The Supreme Court initially notes that, according to the wording of the legal provisions, in the case of a notice of termination that contains formal defects, the tenant is entitled to remain in the premises since the notice of termination is invalid. In that case, the tenant does not need to refer the dispute to the Regional Rent and Tenancies Tribunal. The tenant may also choose to vacate the premises despite the fact that the notice of termination is invalid. The tenant thus decides in this case whether or not to enforce the invalidity and the landlord is unable to remedy any defect subsequently.
The Supreme Court has previously noted, in NJA [Nytt Juridiskt Arkiv – New Juridical Archive] 2008 p. 85, that a notice of termination which lacked any notification concerning referral to the Regional Rent and Tenancies Tribunal is also not remedied by the tenant of the non-residential premises referring the dispute to the Regional Rent and Tenancies Tribunal of its own accord. The notice of termination is also invalid in that case.
All in all, according to the Supreme Court, the landlord is unable to protect itself against a claim for compensation from the tenant of the non-residential premises by objecting that the tenant did not refer the dispute when the notice of termination from the landlord failed to contain any notification to that effect. With regard to this, the Supreme Court refers to a general principle of property law that the person issuing a decree, in this case a notice of termination, cannot cite non-compliance with formal requirements for the decree to its own advantage.
The Supreme Court’s response to the question examined was therefore that the right of the tenant of non-residential premises to receive compensation continues to exist.
The formal requirements for a notice of termination of a rental agreement for non-residential premises have been examined by the Supreme Court on several occasions. What is common to the existing case law is that the court has stated that defects in formal requirements prescribed in the interests of tenants of non-residential premises cannot be cited by the landlord to the landlord’s advantage, see, inter alia, NJA 1981 p. 675, NJA 1992 p. 829 and NJA 2008 p. 85.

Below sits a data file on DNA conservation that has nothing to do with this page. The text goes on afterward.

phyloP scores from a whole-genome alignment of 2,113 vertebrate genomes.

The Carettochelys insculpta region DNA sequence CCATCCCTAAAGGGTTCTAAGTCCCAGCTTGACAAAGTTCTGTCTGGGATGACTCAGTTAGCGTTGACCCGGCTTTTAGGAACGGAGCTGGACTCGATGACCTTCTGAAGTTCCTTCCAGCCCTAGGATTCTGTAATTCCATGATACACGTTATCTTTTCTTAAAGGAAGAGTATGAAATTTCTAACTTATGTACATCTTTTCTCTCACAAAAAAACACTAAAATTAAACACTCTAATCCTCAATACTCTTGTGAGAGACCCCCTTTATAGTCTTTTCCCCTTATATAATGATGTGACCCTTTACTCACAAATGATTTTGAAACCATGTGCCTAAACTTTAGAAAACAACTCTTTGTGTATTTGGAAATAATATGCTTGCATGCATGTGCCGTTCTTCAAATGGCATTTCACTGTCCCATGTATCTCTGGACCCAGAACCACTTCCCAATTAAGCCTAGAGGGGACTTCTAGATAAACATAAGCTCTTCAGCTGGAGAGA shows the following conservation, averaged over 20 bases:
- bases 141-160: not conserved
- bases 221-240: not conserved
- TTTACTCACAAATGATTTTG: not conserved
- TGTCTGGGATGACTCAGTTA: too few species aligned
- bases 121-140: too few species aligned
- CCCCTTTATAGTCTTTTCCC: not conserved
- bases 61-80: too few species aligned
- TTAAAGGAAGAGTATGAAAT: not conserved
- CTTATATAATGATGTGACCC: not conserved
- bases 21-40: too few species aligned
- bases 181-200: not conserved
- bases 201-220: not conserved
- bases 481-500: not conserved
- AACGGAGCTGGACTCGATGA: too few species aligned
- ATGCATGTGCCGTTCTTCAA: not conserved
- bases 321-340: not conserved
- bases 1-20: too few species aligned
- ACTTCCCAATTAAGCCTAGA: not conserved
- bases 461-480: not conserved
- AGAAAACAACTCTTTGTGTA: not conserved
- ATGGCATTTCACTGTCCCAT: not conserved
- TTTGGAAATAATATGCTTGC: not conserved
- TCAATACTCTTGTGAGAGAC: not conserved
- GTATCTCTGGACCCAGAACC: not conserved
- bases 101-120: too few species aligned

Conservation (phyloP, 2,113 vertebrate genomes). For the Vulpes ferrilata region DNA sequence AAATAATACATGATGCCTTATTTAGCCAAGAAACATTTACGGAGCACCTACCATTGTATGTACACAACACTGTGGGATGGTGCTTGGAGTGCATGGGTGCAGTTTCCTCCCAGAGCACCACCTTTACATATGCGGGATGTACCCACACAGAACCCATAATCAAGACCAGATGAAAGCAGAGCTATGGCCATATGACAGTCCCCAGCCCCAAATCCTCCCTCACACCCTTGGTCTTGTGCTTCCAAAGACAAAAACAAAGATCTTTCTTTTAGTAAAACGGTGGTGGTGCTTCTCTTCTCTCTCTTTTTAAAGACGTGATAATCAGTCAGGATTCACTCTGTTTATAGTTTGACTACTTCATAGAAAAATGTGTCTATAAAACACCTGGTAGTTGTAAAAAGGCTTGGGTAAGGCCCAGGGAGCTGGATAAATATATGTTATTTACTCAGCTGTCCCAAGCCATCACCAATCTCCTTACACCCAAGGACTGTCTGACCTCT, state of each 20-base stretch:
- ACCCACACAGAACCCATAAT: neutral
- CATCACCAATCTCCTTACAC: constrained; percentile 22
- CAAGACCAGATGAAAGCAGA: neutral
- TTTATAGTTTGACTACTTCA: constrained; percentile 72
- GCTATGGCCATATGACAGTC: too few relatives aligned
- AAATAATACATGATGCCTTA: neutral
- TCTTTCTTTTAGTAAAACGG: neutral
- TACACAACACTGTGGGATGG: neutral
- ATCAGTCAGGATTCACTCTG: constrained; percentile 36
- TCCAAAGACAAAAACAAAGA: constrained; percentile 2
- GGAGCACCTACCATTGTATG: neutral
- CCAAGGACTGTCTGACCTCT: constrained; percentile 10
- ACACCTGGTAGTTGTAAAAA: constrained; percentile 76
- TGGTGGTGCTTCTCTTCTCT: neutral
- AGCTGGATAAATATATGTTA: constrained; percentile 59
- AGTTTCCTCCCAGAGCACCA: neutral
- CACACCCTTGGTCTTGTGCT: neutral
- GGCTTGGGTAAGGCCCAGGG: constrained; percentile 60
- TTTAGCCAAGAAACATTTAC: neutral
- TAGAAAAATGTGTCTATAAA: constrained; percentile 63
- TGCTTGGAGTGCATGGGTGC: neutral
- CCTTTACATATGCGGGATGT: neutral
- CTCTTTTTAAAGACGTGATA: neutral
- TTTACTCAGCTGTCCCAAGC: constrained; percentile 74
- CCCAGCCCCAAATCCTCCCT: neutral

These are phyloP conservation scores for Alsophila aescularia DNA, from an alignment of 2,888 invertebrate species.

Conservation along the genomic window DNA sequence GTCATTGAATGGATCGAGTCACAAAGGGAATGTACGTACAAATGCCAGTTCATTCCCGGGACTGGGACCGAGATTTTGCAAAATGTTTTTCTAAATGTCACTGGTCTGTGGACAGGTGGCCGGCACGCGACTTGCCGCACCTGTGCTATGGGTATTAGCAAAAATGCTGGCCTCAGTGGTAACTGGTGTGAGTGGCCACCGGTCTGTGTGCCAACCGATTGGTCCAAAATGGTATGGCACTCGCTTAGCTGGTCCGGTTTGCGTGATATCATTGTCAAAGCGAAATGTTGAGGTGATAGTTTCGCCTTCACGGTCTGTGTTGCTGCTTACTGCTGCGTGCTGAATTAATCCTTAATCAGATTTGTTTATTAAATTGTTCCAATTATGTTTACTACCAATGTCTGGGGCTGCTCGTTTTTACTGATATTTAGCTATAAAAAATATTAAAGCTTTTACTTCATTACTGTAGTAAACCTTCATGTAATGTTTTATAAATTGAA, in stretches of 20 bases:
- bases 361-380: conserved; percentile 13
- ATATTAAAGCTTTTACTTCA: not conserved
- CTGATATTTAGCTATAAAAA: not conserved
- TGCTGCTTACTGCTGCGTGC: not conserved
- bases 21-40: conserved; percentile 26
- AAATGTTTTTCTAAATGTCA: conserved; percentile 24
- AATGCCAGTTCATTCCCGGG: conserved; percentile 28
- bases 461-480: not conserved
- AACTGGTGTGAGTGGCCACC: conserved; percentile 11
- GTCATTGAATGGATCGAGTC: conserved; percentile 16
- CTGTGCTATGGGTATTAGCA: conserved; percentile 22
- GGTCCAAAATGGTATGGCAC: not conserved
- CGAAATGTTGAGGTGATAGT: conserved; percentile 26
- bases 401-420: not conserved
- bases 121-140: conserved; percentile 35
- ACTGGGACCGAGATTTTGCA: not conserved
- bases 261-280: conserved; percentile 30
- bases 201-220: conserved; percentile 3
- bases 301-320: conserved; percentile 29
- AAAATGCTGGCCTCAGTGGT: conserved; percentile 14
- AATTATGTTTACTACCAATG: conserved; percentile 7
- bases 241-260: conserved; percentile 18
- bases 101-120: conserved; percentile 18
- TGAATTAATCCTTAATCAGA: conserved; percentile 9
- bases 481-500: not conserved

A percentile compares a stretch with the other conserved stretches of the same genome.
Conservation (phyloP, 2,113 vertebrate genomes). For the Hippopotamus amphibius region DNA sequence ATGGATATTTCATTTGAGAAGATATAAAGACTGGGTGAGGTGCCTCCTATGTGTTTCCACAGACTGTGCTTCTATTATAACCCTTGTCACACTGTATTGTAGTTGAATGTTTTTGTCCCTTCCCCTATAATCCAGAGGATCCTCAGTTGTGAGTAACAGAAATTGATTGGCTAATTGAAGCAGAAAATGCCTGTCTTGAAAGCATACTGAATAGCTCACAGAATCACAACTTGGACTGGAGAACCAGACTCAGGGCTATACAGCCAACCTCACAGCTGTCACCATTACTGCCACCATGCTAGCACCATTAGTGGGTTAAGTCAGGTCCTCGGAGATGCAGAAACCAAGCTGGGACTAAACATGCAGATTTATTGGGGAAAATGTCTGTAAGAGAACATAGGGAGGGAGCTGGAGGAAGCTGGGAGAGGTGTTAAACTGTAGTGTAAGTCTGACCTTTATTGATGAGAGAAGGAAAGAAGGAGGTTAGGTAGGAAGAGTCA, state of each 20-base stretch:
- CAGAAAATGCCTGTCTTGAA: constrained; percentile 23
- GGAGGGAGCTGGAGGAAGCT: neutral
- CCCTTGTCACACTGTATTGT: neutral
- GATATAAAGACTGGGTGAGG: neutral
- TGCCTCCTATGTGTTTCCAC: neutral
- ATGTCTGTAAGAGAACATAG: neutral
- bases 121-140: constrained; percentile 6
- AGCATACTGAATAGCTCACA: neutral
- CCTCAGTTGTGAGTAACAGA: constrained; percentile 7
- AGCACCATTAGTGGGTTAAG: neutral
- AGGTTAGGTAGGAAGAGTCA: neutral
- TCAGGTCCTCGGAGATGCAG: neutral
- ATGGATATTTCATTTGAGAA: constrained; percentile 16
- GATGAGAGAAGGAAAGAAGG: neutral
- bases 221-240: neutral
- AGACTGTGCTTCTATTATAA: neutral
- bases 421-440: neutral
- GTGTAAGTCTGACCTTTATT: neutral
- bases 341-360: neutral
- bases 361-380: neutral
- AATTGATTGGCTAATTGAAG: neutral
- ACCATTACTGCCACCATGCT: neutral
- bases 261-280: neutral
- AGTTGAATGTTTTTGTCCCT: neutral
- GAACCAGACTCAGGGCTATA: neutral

The recently-reported court case from the Supreme Court confirms the fact that rental legislation provides extensive protection for tenants of non-residential premises. It reminds us once again of the importance for a landlord of complying with the established formal requirements in order for a notice of termination to be considered to be correctly worded.
A notice of termination containing formal defects issued by a landlord is therefore not remedied either by the tenant referring the dispute to the Regional Rent and Tenancies Tribunal on the tenant’s own initiative or, as in the ruling with which we are concerned, by the tenant complying with the notice of termination and vacating the premises. The tenant’s ability to claim compensation within two years of vacating the premises by bringing an action continues to exist in such a case.